Marketing-driven "holidays" such as National Coffee Day typically make us snort our single-origin Geisha out our nostrils. After all, we don't need an excuse to drink good coffee.

You don't need a fake holiday in order to drink good coffee. Just walk over to Qualia in Petworth. (Tim Carman/The Washington Post)
You don't need a fake holiday in order to drink good coffee. Just walk over to Qualia in Petworth. (Tim Carman/The Washington Post)

Still, there are perks to these bogus holidays: Like freebies! Several major chains are giving away free java today. (Expect lines, out the door lines, which we've already spotted downtown.) Here's what we've found (if you know of others, please add them in the comments):

Dunkin' Donuts: Free medium hot or iced dark roast coffee. One per guest at participating locations.

Krispy Kreme: Free 12-ounce coffee, plus a free original glazed doughnut at participating locations.

Peets Coffee & Tea: Free small cup of Major Dickason's Blend with food purchase.

Sheetz: Free coffee.

Wawa: Free self-serve hot beverage up to 24 ounces.

With that out of the way, let us add that you can find far better coffee than the cups available at the places above. Here are few of our favorite coffee shops and/or roasters, in no particular order:

Qualia Coffee: The Petworth roaster specializes in beans from around the world. Qualia currently is featuring direct-trade mircolot beans from Nicaragua, including a "honey" processed coffee.  3917 Georgia Ave NW, 202-248-6423.

La Colombe gave up on the Steampunk brewing system in favor of the Silverton pourover brewers. (Tim Carman/The Washington Post)
La Colombe gave up on the Steampunk brewing system in favor of the Silverton pourover brewers. (Tim Carman/The Washington Post)

La Colombe: The Philadelphia-based roaster set up shop in Blagden Alley, and after playing with the avant-garde Steampunk for months, the business finally gave up in frustration over the complicated brewing system. Now, the shop uses sleek Silverton full-immersion pour-over system. 924 N St. NW, 202-289-4850.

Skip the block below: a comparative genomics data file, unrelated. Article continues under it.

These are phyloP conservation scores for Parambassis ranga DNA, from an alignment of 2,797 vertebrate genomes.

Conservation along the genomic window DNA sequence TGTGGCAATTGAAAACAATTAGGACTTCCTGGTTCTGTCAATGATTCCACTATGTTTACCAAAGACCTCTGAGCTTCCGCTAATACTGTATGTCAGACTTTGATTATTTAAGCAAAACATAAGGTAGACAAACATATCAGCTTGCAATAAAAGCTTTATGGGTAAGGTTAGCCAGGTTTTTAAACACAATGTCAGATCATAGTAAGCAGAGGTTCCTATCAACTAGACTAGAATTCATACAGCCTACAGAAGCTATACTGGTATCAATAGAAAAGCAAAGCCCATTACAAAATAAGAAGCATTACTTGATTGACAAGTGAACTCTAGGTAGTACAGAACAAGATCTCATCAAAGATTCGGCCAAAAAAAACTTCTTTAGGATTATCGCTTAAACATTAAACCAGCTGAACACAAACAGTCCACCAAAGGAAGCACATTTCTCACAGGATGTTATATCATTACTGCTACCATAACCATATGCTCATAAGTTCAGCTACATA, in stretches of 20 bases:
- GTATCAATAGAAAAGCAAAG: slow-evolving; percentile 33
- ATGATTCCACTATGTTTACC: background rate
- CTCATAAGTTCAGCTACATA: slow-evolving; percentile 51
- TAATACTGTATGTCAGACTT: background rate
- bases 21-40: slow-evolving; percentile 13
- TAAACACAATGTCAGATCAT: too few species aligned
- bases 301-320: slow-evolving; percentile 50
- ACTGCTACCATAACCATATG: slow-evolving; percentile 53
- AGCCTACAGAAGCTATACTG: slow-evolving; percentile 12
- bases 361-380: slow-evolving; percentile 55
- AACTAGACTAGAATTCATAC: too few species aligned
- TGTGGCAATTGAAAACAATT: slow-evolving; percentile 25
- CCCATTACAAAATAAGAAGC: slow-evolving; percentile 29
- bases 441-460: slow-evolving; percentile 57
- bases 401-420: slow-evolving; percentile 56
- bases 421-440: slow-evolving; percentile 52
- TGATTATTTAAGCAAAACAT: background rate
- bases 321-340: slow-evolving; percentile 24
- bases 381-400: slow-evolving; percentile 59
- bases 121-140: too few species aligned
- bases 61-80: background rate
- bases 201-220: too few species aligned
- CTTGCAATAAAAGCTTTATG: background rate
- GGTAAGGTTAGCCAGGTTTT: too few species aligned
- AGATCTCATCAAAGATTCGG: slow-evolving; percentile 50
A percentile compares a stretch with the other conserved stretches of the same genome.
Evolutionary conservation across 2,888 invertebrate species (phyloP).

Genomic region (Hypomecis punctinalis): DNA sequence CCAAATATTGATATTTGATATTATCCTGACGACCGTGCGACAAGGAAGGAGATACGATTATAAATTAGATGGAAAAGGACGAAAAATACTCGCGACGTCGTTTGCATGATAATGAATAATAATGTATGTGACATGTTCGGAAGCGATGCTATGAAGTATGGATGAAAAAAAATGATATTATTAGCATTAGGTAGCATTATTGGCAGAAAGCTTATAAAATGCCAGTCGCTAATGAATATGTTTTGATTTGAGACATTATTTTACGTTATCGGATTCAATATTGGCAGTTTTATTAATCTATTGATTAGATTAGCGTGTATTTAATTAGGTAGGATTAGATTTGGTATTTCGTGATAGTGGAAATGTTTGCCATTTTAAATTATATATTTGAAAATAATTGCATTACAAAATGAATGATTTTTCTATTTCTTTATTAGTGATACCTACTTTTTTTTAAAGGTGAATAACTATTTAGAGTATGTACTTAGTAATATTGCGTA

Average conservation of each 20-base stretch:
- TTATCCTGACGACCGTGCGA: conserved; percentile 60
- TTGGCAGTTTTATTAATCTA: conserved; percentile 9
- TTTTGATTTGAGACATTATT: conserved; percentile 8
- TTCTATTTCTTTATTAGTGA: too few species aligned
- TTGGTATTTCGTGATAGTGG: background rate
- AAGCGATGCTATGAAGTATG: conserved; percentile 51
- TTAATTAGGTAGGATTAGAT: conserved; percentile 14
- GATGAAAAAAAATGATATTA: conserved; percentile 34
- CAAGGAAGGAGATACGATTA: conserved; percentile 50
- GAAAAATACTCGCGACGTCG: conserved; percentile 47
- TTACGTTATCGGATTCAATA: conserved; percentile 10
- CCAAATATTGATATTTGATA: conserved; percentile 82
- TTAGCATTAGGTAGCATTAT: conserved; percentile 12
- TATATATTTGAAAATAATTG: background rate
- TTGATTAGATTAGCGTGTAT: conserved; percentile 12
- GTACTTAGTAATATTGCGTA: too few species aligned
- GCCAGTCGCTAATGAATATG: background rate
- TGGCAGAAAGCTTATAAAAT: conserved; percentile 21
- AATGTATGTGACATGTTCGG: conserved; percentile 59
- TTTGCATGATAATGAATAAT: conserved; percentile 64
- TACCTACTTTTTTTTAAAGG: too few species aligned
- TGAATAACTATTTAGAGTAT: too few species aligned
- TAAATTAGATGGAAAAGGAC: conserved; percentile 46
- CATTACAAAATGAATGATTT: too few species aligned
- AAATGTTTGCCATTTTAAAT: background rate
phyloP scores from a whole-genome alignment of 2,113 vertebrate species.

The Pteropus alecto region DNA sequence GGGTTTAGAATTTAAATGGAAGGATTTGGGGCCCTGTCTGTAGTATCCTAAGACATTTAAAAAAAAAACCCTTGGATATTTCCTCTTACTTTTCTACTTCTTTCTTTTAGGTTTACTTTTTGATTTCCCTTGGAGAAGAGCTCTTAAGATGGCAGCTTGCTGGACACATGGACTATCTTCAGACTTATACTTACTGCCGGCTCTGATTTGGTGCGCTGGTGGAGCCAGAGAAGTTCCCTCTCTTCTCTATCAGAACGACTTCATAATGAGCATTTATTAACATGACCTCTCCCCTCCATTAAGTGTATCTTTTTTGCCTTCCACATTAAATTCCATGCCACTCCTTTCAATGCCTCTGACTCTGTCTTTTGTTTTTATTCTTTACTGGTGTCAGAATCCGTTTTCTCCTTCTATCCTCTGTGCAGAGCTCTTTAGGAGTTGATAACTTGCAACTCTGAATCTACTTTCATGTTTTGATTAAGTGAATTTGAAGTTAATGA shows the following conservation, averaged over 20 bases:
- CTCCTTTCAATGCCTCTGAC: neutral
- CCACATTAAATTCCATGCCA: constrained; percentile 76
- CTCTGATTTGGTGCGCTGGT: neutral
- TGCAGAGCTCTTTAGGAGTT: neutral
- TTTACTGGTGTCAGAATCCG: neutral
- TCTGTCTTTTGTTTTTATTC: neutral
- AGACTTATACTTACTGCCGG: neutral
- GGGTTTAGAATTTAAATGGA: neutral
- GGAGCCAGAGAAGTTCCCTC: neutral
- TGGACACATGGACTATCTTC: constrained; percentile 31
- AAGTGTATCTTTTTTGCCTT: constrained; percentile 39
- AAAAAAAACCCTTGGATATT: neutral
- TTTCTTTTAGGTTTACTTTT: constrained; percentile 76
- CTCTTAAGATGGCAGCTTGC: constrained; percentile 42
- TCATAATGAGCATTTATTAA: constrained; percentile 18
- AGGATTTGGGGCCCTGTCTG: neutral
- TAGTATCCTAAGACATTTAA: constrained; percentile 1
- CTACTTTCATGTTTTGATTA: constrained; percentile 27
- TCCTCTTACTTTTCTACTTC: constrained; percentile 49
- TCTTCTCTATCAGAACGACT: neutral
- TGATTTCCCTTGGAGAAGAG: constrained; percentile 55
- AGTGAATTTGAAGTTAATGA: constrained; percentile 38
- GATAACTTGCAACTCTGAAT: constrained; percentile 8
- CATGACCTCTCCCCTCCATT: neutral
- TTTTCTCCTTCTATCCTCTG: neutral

Compass Coffee: The Shaw shop places an emphasis on custom blends, coaxing unique flavor profiles out of beans from across the globe. 1535 Seventh St. NW, www.compasscoffee.com.

[The saga of two ex-Marines who opened their own coffee roastery.]

The Wydown: The brothers behind this 14th Street NW shop are constantly on the prowl for the most interesting roasters from around the country. Chad and Alex McCracken's latest find? The excellent Three Ships roaster out of Virginia Beach. 1924 14th St. NW, 202-507-8411.

M.E. Swing Del Ray Coffee Bar: Not only has owner Mark Warmuth put this historic roaster on the right path, but he's also created one of the best, most relaxed shops in which to enjoy his coffees.  501 E Monroe Ave., Alexandria, 571-385-0378.

[Swing’s Coffee: From old school to new-wave.]

Slipstream: The husband and wife behind this 14th Street NW operation have invested in some of the best coffee equipment in the industry. Better yet: Their team knows how to use it to good effect. 1333 14th St. NW. 202-450-2216.

[The $20 Diner: Slipstream is scrappy and inventive even with a limited kitchen.]

Chinatown Coffee Co.: The Chinatown mainstay continues to reinvent itself to remain relevant in an increasingly crowded coffee scene. This summer, the shop added a Kyoto cold-drip tower to its arsenal of brewing tools. 475 H St. NW, www.chinatowncoffee.com.

Vigilante Coffee: The shop introduced its cold brew in cans this summer. Its Hyattsville roastery is a cool space to chill with owner Chris Vigilante's single-origin coffees. 4327 Gallatin St., Hyattsville, 301-200- 3110.